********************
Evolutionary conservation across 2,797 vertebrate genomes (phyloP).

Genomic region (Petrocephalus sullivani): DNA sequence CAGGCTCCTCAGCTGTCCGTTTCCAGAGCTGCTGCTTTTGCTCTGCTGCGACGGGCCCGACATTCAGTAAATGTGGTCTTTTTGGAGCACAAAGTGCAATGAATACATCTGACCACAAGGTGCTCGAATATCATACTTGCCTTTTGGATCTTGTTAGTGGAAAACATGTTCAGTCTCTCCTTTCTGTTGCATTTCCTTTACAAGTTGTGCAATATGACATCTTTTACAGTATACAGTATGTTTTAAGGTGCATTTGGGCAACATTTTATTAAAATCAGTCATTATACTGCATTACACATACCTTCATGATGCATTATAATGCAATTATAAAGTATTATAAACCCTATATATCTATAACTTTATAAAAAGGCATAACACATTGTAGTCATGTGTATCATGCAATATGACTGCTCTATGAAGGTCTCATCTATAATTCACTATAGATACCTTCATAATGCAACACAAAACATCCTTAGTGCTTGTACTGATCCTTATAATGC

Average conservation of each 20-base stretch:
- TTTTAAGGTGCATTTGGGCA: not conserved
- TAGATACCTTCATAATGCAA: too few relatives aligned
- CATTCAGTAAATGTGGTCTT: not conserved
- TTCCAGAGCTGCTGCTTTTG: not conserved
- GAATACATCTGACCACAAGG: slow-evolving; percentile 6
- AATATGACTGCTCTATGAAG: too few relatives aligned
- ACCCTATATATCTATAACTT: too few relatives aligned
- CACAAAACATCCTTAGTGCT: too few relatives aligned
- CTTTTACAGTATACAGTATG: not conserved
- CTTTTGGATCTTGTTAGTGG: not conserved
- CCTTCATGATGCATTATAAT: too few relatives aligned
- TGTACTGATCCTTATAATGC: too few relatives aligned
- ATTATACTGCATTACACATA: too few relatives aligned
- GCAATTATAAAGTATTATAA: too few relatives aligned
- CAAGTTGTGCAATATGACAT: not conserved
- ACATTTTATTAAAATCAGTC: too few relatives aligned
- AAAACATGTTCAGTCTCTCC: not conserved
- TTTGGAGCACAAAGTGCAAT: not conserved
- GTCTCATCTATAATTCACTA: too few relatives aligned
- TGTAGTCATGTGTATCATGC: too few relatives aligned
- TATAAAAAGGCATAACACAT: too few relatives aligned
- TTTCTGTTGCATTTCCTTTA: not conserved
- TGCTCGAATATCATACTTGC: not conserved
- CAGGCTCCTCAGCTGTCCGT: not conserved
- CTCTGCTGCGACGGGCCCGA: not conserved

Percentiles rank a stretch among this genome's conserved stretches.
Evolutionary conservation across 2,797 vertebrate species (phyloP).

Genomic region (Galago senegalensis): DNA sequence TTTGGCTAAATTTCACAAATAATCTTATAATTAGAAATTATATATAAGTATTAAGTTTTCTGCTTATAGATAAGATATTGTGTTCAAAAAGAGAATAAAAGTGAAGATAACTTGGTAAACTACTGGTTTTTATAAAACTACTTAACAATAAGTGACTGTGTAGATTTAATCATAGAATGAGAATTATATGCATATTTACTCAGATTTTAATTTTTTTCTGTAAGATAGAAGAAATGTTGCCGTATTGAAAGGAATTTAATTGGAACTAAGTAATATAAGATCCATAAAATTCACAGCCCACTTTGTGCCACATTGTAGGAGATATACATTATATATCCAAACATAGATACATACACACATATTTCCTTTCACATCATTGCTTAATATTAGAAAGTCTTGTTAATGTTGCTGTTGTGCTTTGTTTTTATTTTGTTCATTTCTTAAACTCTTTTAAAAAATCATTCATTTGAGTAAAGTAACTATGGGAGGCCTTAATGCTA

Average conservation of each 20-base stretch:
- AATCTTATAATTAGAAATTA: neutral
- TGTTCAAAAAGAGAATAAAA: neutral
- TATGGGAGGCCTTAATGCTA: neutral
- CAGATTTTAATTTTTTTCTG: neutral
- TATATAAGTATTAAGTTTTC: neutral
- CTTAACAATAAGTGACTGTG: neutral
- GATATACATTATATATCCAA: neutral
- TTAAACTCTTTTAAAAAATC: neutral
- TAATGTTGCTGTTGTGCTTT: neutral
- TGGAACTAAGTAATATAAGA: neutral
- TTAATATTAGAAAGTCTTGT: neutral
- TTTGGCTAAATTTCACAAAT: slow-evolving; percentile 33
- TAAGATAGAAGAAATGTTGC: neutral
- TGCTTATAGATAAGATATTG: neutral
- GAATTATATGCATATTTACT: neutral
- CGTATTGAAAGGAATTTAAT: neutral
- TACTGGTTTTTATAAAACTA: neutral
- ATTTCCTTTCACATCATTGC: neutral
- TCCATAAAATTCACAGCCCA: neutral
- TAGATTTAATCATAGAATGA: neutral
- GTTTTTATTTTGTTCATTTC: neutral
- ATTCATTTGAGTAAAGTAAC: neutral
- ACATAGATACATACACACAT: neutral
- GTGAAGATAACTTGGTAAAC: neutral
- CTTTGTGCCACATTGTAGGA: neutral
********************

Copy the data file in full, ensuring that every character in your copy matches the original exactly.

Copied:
Evolutionary conservation across 2,797 vertebrate genomes (phyloP).

Genomic region (Petrocephalus sullivani): DNA sequence CAGGCTCCTCAGCTGTCCGTTTCCAGAGCTGCTGCTTTTGCTCTGCTGCGACGGGCCCGACATTCAGTAAATGTGGTCTTTTTGGAGCACAAAGTGCAATGAATACATCTGACCACAAGGTGCTCGAATATCATACTTGCCTTTTGGATCTTGTTAGTGGAAAACATGTTCAGTCTCTCCTTTCTGTTGCATTTCCTTTACAAGTTGTGCAATATGACATCTTTTACAGTATACAGTATGTTTTAAGGTGCATTTGGGCAACATTTTATTAAAATCAGTCATTATACTGCATTACACATACCTTCATGATGCATTATAATGCAATTATAAAGTATTATAAACCCTATATATCTATAACTTTATAAAAAGGCATAACACATTGTAGTCATGTGTATCATGCAATATGACTGCTCTATGAAGGTCTCATCTATAATTCACTATAGATACCTTCATAATGCAACACAAAACATCCTTAGTGCTTGTACTGATCCTTATAATGC

Average conservation of each 20-base stretch:
- TTTTAAGGTGCATTTGGGCA: not conserved
- TAGATACCTTCATAATGCAA: too few relatives aligned
- CATTCAGTAAATGTGGTCTT: not conserved
- TTCCAGAGCTGCTGCTTTTG: not conserved
- GAATACATCTGACCACAAGG: slow-evolving; percentile 6
- AATATGACTGCTCTATGAAG: too few relatives aligned
- ACCCTATATATCTATAACTT: too few relatives aligned
- CACAAAACATCCTTAGTGCT: too few relatives aligned
- CTTTTACAGTATACAGTATG: not conserved
- CTTTTGGATCTTGTTAGTGG: not conserved
- CCTTCATGATGCATTATAAT: too few relatives aligned
- TGTACTGATCCTTATAATGC: too few relatives aligned
- ATTATACTGCATTACACATA: too few relatives aligned
- GCAATTATAAAGTATTATAA: too few relatives aligned
- CAAGTTGTGCAATATGACAT: not conserved
- ACATTTTATTAAAATCAGTC: too few relatives aligned
- AAAACATGTTCAGTCTCTCC: not conserved
- TTTGGAGCACAAAGTGCAAT: not conserved
- GTCTCATCTATAATTCACTA: too few relatives aligned
- TGTAGTCATGTGTATCATGC: too few relatives aligned
- TATAAAAAGGCATAACACAT: too few relatives aligned
- TTTCTGTTGCATTTCCTTTA: not conserved
- TGCTCGAATATCATACTTGC: not conserved
- CAGGCTCCTCAGCTGTCCGT: not conserved
- CTCTGCTGCGACGGGCCCGA: not conserved

Percentiles rank a stretch among this genome's conserved stretches.
Evolutionary conservation across 2,797 vertebrate species (phyloP).

Genomic region (Galago senegalensis): DNA sequence TTTGGCTAAATTTCACAAATAATCTTATAATTAGAAATTATATATAAGTATTAAGTTTTCTGCTTATAGATAAGATATTGTGTTCAAAAAGAGAATAAAAGTGAAGATAACTTGGTAAACTACTGGTTTTTATAAAACTACTTAACAATAAGTGACTGTGTAGATTTAATCATAGAATGAGAATTATATGCATATTTACTCAGATTTTAATTTTTTTCTGTAAGATAGAAGAAATGTTGCCGTATTGAAAGGAATTTAATTGGAACTAAGTAATATAAGATCCATAAAATTCACAGCCCACTTTGTGCCACATTGTAGGAGATATACATTATATATCCAAACATAGATACATACACACATATTTCCTTTCACATCATTGCTTAATATTAGAAAGTCTTGTTAATGTTGCTGTTGTGCTTTGTTTTTATTTTGTTCATTTCTTAAACTCTTTTAAAAAATCATTCATTTGAGTAAAGTAACTATGGGAGGCCTTAATGCTA

Average conservation of each 20-base stretch:
- AATCTTATAATTAGAAATTA: neutral
- TGTTCAAAAAGAGAATAAAA: neutral
- TATGGGAGGCCTTAATGCTA: neutral
- CAGATTTTAATTTTTTTCTG: neutral
- TATATAAGTATTAAGTTTTC: neutral
- CTTAACAATAAGTGACTGTG: neutral
- GATATACATTATATATCCAA: neutral
- TTAAACTCTTTTAAAAAATC: neutral
- TAATGTTGCTGTTGTGCTTT: neutral
- TGGAACTAAGTAATATAAGA: neutral
- TTAATATTAGAAAGTCTTGT: neutral
- TTTGGCTAAATTTCACAAAT: slow-evolving; percentile 33
- TAAGATAGAAGAAATGTTGC: neutral
- TGCTTATAGATAAGATATTG: neutral
- GAATTATATGCATATTTACT: neutral
- CGTATTGAAAGGAATTTAAT: neutral
- TACTGGTTTTTATAAAACTA: neutral
- ATTTCCTTTCACATCATTGC: neutral
- TCCATAAAATTCACAGCCCA: neutral
- TAGATTTAATCATAGAATGA: neutral
- GTTTTTATTTTGTTCATTTC: neutral
- ATTCATTTGAGTAAAGTAAC: neutral
- ACATAGATACATACACACAT: neutral
- GTGAAGATAACTTGGTAAAC: neutral
- CTTTGTGCCACATTGTAGGA: neutral